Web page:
Law Enforcement Ready to Click it or Ticket Memorial Day Weekend

By: Kristen Ross Email
By: Kristen Ross Email

As Memorial Day weekend quickly approaches, local law enforcement is reminding motorists to drive safely.

The eyes of the Texas Department of Public Safety will be upon you. As increased amounts of people are expected to be on the roads, so too will increased numbers of state troopers and police.

"There's five times a year we really push having everyone on the highway and looking for traffic violations, and Memorial Day is one of them," said Eddie Carmon with the Texas Department of Public Safety.

The Click it or Ticket campaign is in full force, and the fines for not buckling up can be costly. In fact, it could run you $200 or more.

However, it's a cost that could save your life. Officials say the success rate of the campaign goes up a little each year.

"It's risen from about 75-80 percent, then this last year it just broke 90 percent," Carmon said. "A little over 90 percent of people in Texas are wearing safety restraints."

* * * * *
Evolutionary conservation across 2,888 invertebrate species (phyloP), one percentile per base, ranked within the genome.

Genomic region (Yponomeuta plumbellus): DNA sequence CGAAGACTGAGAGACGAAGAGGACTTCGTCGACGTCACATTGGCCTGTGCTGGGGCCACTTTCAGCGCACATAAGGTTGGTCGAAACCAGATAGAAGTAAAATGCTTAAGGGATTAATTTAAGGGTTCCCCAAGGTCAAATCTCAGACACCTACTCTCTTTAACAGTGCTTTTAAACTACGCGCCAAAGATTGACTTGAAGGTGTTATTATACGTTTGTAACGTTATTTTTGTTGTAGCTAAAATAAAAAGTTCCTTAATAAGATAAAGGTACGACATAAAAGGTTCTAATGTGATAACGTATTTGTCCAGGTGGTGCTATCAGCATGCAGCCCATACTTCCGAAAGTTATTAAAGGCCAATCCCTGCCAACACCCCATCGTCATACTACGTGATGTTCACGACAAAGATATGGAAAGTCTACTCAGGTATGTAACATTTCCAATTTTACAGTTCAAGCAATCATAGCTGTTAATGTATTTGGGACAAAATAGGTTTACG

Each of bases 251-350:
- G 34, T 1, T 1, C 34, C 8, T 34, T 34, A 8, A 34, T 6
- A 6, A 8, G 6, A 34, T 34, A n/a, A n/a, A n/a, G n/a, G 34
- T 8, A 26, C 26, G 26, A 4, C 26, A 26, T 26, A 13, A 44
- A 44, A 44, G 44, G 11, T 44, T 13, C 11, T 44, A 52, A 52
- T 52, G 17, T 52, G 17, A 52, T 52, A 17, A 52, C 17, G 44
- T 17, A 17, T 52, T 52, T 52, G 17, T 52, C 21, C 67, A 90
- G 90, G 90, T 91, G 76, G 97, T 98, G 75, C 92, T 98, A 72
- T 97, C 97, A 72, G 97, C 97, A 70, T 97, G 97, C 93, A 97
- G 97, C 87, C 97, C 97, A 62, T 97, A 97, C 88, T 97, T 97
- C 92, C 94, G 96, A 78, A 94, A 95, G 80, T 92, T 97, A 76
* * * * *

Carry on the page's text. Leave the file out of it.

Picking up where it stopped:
However, that still leaves 10 percent that like to bend the rules.

"Ninety percent of the wrecks that happen are because somebody disobeys a traffic law," Carmon said.

That's why both police and state troopers will be out in full force over the weekend. Officials say their increased presence on the roads creates a "halo" effect. Although you may not be familiar with the term, more than likely you are familiar with the actions.

For example, you're driving on the road, see a police car, and immediately slam on the brakes to slow down. Some people even slow down to below the speed limit.

"When the police are out there, and the police are close, people feel like they're watching, they'll straighten up and drive right," Carmon said.

It's that model behavior law enforcement hopes to see over the weekend. Some say the campaigns' strict fines play a big part in reminding them to buckle up for each ride.

"You can get up to a $200 fine if you don't," Brazos County Resident Greg Moore.

Others say buckling up is just part of their routine.

"It's an automatic habit when I get in the car to buckle up," Brazos County Resident Kate Davis said.

However, whatever your reasoning behind it may be, officials say before you hit the road, you must fasten up. Otherwise, be prepared to face the consequences.


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